Monetary conditions better after RRR cut — BSP
Mary Grace Padin (The Philippine Star) - January 20, 2020 - 12:00am

MANILA, Philippines — The Bangko Sentral ng Pilipinas (BSP) said the liquidity condition of the banking system has been gradually improving since it started to reduce the reserve requirement ratio (RRR) of banks.  

In a press briefing, BSP Governor Benjamin Diokno said that the 400-basis point cut in RRR may not be immediately felt due to the lagged impact of monetary policy on the economy. 

“Monetary policy works with a lag. So when we release such amount in the system, we don’t expect an immediate response. I think that’s...within the response to reality that they are not ready yet,” Diokno said.

While the additional liquidity is still trying to make its way into the economy, Dennis Lapid, director of the BSP’s Department of Economic Research, said excess funds released through the RRR cut are being re-absorbed by the central bank through its term deposit facility.

Still, Lapid said that there have been gradual improvements in monetary conditions as a result of the reduction in bank reserves.

“In terms of the impact on the system, we re-absorbed some of the liquidity but if you look at the market interest rates, (they) actually have gone down. Financial lending rates are down by 100 basis points over the past year, short-term inter-bank lending rate is lower by 120 basis points,” the BSP official said.

“So there is a gradual and general easing in fund conditions in the market,” he said.

Furthermore, Lapid said there has been an improvement in liquidity conditions, as shown by domestic liquidity (M3) and bank lending figures.

“Look at latest M3 and bank lending numbers. It increased by about 10 percent for bank lending and M3 is 9.8 percent, so it shows a gradual pickup in liquidity and specifically bank lending activity,” he said.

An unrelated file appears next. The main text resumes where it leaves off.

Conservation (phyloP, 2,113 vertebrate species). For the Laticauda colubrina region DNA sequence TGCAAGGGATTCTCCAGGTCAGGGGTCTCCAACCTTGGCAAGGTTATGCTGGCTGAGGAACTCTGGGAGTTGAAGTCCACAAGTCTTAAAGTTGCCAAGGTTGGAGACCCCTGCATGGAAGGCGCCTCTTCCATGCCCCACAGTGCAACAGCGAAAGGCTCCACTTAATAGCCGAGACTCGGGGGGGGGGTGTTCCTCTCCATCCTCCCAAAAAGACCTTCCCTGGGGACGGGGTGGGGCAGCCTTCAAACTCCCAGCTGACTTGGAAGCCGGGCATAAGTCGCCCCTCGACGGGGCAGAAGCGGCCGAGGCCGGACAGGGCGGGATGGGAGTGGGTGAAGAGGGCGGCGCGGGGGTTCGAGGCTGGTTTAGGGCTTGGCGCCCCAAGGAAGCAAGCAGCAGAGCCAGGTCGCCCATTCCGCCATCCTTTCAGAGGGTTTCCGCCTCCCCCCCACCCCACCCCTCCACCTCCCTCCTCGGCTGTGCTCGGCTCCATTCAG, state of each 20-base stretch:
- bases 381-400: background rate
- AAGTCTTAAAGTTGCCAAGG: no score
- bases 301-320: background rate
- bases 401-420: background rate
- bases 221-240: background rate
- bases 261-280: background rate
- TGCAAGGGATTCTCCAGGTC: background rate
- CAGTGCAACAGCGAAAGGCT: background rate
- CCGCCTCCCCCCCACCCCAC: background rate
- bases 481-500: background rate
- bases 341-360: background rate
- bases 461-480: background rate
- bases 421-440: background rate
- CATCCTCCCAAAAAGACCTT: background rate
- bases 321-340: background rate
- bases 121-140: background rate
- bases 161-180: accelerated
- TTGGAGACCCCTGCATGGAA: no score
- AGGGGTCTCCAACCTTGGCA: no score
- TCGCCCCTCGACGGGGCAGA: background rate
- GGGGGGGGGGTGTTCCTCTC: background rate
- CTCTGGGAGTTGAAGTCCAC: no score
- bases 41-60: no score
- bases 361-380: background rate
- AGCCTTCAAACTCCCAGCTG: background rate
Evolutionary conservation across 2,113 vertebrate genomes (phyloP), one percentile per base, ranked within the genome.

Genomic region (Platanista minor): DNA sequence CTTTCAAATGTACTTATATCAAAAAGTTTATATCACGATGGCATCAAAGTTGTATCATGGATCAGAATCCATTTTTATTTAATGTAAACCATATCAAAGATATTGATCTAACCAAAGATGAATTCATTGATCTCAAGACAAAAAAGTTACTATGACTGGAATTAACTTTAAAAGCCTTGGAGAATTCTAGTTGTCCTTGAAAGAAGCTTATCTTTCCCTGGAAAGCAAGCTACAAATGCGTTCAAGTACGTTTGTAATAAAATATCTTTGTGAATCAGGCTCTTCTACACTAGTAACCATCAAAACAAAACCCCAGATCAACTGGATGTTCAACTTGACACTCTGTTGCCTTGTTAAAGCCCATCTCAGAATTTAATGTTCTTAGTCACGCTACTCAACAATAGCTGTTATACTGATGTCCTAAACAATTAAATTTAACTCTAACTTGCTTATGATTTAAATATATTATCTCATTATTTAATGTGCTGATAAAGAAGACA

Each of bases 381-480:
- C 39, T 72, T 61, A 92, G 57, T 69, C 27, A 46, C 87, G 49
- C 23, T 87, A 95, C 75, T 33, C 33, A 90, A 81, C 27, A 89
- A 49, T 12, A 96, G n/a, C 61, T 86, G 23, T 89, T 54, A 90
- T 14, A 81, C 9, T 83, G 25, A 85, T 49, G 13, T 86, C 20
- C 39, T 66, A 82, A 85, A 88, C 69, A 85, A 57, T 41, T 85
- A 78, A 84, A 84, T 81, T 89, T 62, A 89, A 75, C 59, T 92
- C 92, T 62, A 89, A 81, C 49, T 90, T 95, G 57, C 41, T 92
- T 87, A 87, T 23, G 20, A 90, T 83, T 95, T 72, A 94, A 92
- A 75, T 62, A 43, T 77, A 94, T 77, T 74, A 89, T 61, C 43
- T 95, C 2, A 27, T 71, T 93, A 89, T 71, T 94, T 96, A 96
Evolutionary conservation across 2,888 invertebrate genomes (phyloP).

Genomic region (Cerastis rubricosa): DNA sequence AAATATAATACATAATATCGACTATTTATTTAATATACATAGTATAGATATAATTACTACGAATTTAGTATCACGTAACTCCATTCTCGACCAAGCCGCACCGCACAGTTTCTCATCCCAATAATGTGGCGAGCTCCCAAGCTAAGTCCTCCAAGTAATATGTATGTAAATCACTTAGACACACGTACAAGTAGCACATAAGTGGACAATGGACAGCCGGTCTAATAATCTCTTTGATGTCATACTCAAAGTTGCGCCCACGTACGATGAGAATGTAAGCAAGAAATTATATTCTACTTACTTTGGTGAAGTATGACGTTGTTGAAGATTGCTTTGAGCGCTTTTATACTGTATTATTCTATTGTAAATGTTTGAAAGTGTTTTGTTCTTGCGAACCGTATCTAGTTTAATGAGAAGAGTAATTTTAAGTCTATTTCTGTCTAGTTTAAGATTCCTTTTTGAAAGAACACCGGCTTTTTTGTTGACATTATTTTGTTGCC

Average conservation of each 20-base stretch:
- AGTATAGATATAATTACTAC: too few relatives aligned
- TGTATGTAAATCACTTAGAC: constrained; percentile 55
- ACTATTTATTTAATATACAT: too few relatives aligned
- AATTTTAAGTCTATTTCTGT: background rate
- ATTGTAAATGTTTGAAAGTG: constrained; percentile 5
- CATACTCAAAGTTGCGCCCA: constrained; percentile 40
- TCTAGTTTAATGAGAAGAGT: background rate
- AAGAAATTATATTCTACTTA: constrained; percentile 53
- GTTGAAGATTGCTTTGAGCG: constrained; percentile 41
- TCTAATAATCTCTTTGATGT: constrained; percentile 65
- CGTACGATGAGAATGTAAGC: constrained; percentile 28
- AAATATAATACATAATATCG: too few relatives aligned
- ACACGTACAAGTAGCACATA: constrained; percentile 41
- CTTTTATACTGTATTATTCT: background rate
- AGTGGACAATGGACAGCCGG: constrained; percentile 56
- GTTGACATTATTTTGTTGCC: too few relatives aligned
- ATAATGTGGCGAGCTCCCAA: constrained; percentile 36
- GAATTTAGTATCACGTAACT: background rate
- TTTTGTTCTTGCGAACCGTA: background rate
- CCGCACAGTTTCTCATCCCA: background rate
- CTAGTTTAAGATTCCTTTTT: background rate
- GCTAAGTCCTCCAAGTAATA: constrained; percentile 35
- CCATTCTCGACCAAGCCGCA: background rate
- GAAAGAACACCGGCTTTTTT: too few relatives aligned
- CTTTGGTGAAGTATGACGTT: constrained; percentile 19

According to the latest data from the BSP, domestic liquidity expanded by 9.8 percent year-on-year to P12.4 trillion in November last year.

Bank lending, net of reverse repurchase (RRP), likewise grew by 10.1 percent to P8.95 trillion in November last year.

The BSP has lowered the reserve requirement ratio for big and mid-sized banks by 400 basis points and for small banks by 200 basis points to free up additional funds into the financial system to boost the economy.

Every 100-basis point cut in bank reserves is estimated to inject about P90 billion to P100 billion in additional funds into the banking system.

Furthermore, benign inflation environment and slower than expected gross domestic product (GDP) growth allowed the BSP to slash interest rates by 75 basis points last year, partially unwinding a tightening cycle that saw rates jump by 175 basis points in 2018 as inflation spiraled out of control.

Economists expect the central bank to resume its easing cycle this year after a prudent pause in the last few months of the year to allow previous monetary actions to work its way through the economy.

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